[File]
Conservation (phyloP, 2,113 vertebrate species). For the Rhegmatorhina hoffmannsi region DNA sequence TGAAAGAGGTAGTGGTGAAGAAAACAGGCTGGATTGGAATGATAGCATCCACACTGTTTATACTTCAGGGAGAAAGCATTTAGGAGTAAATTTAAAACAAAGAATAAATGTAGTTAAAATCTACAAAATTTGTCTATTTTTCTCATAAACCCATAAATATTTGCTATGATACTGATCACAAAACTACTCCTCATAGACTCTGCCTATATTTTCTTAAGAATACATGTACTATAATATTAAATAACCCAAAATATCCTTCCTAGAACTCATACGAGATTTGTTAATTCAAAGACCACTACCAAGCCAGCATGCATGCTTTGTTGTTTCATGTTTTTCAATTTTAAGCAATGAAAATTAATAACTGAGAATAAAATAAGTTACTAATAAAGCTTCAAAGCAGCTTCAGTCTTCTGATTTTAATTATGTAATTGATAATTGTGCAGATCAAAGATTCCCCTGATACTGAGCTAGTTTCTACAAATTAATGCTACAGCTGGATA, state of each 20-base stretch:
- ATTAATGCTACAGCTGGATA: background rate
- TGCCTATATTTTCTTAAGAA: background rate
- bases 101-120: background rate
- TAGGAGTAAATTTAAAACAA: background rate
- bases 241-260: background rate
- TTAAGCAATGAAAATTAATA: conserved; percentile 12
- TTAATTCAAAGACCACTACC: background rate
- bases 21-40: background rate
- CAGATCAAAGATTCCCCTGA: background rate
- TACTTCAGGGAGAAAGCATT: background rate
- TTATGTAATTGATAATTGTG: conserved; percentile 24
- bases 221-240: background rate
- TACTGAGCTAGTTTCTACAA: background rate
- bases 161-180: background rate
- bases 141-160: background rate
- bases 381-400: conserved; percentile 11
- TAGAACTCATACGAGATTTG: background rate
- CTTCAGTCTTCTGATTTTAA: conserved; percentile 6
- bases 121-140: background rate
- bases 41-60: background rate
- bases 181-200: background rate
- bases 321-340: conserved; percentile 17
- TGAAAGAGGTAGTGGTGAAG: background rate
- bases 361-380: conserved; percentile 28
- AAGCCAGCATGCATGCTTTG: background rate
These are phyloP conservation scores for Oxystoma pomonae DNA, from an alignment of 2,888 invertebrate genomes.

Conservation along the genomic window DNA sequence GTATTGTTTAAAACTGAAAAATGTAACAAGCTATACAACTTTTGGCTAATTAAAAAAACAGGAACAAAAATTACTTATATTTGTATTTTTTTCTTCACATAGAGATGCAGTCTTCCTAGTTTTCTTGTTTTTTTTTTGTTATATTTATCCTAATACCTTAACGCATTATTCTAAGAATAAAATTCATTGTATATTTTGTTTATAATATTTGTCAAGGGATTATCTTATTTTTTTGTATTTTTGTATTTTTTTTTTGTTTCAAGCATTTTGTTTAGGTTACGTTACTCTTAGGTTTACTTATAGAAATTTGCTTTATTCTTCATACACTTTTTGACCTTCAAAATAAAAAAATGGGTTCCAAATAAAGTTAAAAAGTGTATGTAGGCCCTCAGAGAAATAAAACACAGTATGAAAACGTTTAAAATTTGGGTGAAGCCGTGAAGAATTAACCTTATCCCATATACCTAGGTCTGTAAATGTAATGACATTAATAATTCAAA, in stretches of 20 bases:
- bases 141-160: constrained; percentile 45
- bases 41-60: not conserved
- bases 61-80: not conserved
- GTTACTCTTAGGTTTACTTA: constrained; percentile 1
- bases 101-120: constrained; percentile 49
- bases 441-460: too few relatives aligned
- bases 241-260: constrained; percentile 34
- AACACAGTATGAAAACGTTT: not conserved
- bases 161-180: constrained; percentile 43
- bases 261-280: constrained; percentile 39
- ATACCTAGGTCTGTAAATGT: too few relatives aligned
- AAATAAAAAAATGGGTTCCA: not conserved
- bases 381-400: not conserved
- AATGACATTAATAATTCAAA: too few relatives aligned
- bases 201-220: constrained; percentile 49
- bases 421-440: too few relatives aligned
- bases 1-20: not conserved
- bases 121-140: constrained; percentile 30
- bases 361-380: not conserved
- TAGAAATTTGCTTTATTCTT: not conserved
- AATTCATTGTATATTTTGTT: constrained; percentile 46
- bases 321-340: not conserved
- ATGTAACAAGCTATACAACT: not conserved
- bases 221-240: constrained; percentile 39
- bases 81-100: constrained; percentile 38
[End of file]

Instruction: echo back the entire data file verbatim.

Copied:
Conservation (phyloP, 2,113 vertebrate species). For the Rhegmatorhina hoffmannsi region DNA sequence TGAAAGAGGTAGTGGTGAAGAAAACAGGCTGGATTGGAATGATAGCATCCACACTGTTTATACTTCAGGGAGAAAGCATTTAGGAGTAAATTTAAAACAAAGAATAAATGTAGTTAAAATCTACAAAATTTGTCTATTTTTCTCATAAACCCATAAATATTTGCTATGATACTGATCACAAAACTACTCCTCATAGACTCTGCCTATATTTTCTTAAGAATACATGTACTATAATATTAAATAACCCAAAATATCCTTCCTAGAACTCATACGAGATTTGTTAATTCAAAGACCACTACCAAGCCAGCATGCATGCTTTGTTGTTTCATGTTTTTCAATTTTAAGCAATGAAAATTAATAACTGAGAATAAAATAAGTTACTAATAAAGCTTCAAAGCAGCTTCAGTCTTCTGATTTTAATTATGTAATTGATAATTGTGCAGATCAAAGATTCCCCTGATACTGAGCTAGTTTCTACAAATTAATGCTACAGCTGGATA, state of each 20-base stretch:
- ATTAATGCTACAGCTGGATA: background rate
- TGCCTATATTTTCTTAAGAA: background rate
- bases 101-120: background rate
- TAGGAGTAAATTTAAAACAA: background rate
- bases 241-260: background rate
- TTAAGCAATGAAAATTAATA: conserved; percentile 12
- TTAATTCAAAGACCACTACC: background rate
- bases 21-40: background rate
- CAGATCAAAGATTCCCCTGA: background rate
- TACTTCAGGGAGAAAGCATT: background rate
- TTATGTAATTGATAATTGTG: conserved; percentile 24
- bases 221-240: background rate
- TACTGAGCTAGTTTCTACAA: background rate
- bases 161-180: background rate
- bases 141-160: background rate
- bases 381-400: conserved; percentile 11
- TAGAACTCATACGAGATTTG: background rate
- CTTCAGTCTTCTGATTTTAA: conserved; percentile 6
- bases 121-140: background rate
- bases 41-60: background rate
- bases 181-200: background rate
- bases 321-340: conserved; percentile 17
- TGAAAGAGGTAGTGGTGAAG: background rate
- bases 361-380: conserved; percentile 28
- AAGCCAGCATGCATGCTTTG: background rate
These are phyloP conservation scores for Oxystoma pomonae DNA, from an alignment of 2,888 invertebrate genomes.

Conservation along the genomic window DNA sequence GTATTGTTTAAAACTGAAAAATGTAACAAGCTATACAACTTTTGGCTAATTAAAAAAACAGGAACAAAAATTACTTATATTTGTATTTTTTTCTTCACATAGAGATGCAGTCTTCCTAGTTTTCTTGTTTTTTTTTTGTTATATTTATCCTAATACCTTAACGCATTATTCTAAGAATAAAATTCATTGTATATTTTGTTTATAATATTTGTCAAGGGATTATCTTATTTTTTTGTATTTTTGTATTTTTTTTTTGTTTCAAGCATTTTGTTTAGGTTACGTTACTCTTAGGTTTACTTATAGAAATTTGCTTTATTCTTCATACACTTTTTGACCTTCAAAATAAAAAAATGGGTTCCAAATAAAGTTAAAAAGTGTATGTAGGCCCTCAGAGAAATAAAACACAGTATGAAAACGTTTAAAATTTGGGTGAAGCCGTGAAGAATTAACCTTATCCCATATACCTAGGTCTGTAAATGTAATGACATTAATAATTCAAA, in stretches of 20 bases:
- bases 141-160: constrained; percentile 45
- bases 41-60: not conserved
- bases 61-80: not conserved
- GTTACTCTTAGGTTTACTTA: constrained; percentile 1
- bases 101-120: constrained; percentile 49
- bases 441-460: too few relatives aligned
- bases 241-260: constrained; percentile 34
- AACACAGTATGAAAACGTTT: not conserved
- bases 161-180: constrained; percentile 43
- bases 261-280: constrained; percentile 39
- ATACCTAGGTCTGTAAATGT: too few relatives aligned
- AAATAAAAAAATGGGTTCCA: not conserved
- bases 381-400: not conserved
- AATGACATTAATAATTCAAA: too few relatives aligned
- bases 201-220: constrained; percentile 49
- bases 421-440: too few relatives aligned
- bases 1-20: not conserved
- bases 121-140: constrained; percentile 30
- bases 361-380: not conserved
- TAGAAATTTGCTTTATTCTT: not conserved
- AATTCATTGTATATTTTGTT: constrained; percentile 46
- bases 321-340: not conserved
- ATGTAACAAGCTATACAACT: not conserved
- bases 221-240: constrained; percentile 39
- bases 81-100: constrained; percentile 38